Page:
P: 503-292-4533
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15800 SW UPPER BOONES FERRY ROAD, SUITE 300,
LAKE OSWEGO, OR 97035

ANIMAL DENTAL CLINIC

Advanced Dentistry & Oral Surgery Referral Practice

Mon. - Thurs: 8-5p.m.; Fri. - Phone / Office Hours: 8-1p.m.; Closed Sat./Sun.

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Oral Tumor Removal at Animal Dental Clinic Lake Oswego

HomeAdvanced Pet Dental Care • Oral Tumors

Oral Tumors in Dogs and Cats

Abnormalities of the bone, gums and teeth can require oral surgery to diagnose and treat infection, cancer, facial deformities and traumatic injuries. At Animal Dental Clinic, we specialize in oral and maxillofacial surgeries to treat a wide variety of diseases and injuries.

Tumors in the mouth are more common than you think, and just like in humans, they can be benign or malignant. You may be able to visualize them at home especially if you routinely brush your pet’s teeth or your regular veterinarian may see one during a routine annual exam. Either way, it is important to find out what kind of tumor your pet is growing. By taking a small sample (incisional biopsy) or removing the bulk of the tumor (excisional biopsy) for analysis by a histopathologist, we are able to understand how the tumor behaves in the mouth and the best treatment option. Either sample must be obtained under general anesthesia. Dr. Battig works closely with other veterinary cancer specialists in our area and with you, the pet owner, to tailor a specific treatment plan for your pet.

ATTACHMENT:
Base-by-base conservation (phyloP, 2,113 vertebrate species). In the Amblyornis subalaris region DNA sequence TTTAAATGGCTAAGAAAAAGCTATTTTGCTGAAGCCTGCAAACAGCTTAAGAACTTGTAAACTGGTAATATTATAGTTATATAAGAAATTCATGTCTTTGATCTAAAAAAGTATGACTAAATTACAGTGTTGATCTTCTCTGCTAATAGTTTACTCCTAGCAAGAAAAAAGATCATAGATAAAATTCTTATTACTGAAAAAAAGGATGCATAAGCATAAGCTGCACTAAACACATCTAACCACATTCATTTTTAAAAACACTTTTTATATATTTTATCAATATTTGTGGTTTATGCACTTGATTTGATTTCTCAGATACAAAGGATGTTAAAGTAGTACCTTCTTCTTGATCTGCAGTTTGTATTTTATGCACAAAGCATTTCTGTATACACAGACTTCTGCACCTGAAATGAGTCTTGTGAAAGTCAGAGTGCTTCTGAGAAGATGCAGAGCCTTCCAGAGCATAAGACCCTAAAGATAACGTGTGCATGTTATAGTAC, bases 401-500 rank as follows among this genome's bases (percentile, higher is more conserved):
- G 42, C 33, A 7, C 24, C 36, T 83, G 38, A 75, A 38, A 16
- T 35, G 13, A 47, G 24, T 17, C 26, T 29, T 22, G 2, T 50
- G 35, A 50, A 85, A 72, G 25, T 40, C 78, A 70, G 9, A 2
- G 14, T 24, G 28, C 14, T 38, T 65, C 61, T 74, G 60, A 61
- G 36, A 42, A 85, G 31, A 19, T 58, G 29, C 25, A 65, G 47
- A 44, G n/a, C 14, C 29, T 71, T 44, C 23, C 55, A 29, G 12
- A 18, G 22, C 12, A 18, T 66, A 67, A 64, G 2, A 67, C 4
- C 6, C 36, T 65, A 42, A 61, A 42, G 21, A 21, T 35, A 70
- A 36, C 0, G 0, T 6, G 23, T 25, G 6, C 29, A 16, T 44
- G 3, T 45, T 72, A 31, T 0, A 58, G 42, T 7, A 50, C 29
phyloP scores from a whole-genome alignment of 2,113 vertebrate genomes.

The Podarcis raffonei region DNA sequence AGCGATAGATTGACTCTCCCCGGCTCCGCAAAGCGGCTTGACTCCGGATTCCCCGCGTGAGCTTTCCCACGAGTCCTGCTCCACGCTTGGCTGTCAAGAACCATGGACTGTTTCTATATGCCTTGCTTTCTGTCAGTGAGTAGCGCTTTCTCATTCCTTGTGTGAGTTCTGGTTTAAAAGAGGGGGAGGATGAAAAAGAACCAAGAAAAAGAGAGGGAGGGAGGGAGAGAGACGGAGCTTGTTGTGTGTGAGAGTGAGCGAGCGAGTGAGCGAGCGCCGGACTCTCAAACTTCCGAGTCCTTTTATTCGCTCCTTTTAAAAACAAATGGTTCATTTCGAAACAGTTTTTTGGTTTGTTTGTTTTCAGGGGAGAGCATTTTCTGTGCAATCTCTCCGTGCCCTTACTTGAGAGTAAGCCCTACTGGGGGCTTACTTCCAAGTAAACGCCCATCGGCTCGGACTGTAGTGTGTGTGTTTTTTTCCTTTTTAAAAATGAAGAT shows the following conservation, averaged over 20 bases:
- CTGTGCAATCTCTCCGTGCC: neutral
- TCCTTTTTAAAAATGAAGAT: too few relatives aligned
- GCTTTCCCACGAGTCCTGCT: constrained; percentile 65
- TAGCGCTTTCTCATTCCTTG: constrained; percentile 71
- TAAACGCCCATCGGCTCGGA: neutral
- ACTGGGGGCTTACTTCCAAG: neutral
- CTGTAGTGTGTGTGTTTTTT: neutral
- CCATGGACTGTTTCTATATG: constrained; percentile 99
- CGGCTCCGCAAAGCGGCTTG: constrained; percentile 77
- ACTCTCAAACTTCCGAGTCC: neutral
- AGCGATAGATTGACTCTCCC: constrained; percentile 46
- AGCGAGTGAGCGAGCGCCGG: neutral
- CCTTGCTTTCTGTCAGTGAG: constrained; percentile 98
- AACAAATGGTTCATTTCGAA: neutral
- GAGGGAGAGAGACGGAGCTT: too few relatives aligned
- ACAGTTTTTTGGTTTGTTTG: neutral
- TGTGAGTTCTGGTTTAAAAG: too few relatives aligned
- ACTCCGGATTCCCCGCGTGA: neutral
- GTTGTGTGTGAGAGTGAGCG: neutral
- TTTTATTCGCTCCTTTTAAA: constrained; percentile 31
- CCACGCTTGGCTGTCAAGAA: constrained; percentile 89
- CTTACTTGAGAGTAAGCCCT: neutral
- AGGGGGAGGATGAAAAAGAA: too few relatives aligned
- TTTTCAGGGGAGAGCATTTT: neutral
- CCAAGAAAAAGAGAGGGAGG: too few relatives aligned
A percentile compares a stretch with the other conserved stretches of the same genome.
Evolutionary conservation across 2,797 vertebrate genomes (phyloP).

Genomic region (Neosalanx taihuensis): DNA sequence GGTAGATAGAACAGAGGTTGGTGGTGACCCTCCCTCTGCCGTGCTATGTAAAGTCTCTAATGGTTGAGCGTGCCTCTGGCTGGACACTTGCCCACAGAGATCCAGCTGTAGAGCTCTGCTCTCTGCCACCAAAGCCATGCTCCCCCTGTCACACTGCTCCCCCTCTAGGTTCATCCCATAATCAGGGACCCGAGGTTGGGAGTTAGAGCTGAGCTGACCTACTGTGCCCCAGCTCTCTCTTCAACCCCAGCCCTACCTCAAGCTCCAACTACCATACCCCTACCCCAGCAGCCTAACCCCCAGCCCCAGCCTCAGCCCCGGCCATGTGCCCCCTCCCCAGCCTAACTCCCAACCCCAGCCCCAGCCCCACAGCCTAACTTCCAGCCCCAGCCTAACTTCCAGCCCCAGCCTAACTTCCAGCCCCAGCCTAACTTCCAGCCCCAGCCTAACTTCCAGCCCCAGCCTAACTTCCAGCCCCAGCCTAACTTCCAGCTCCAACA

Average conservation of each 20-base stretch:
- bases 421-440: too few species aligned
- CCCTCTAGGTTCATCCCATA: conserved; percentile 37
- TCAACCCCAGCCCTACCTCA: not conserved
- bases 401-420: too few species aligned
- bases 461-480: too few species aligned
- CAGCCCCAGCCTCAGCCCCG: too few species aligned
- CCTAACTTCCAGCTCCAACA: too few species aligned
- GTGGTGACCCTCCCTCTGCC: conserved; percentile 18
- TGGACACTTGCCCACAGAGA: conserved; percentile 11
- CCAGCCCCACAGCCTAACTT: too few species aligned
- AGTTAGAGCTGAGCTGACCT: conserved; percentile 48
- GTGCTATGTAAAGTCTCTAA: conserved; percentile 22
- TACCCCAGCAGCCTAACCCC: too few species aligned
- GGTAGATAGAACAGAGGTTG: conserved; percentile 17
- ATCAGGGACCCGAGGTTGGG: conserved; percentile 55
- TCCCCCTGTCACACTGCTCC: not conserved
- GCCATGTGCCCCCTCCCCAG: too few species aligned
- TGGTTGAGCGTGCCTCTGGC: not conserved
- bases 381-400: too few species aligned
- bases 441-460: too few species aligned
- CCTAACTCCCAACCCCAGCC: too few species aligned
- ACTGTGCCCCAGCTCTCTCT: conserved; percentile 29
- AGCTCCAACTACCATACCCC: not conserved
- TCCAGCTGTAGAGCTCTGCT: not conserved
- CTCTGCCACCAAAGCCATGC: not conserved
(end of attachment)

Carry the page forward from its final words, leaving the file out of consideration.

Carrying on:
Gingival hyperplasia is a condition, seen mainly in dogs, which can look like a tumor because of its appearance in the mouth. Severe cases harbor plaque and tartar, and make periodontal disease progress more quickly. Gingival hyperplasia cases are generally treated with removal of the overgrowth of the gingival tissue and require an artistic eye and a steady hand.

Oronasal fistula are commonly treated by veterinary dentists to surgically correct abnormal tracts that develop from the oral cavity to the nasal cavity or sinuses. This draining tract or fistula occurs in dogs and cats, and can lead to chronic sneezing and nasal discharge from one or both nostrils.

All oral growths, small or large, should be evaluated by a veterinarian. Do not hesitate to contact our office if you suspect an oral mass in your pet.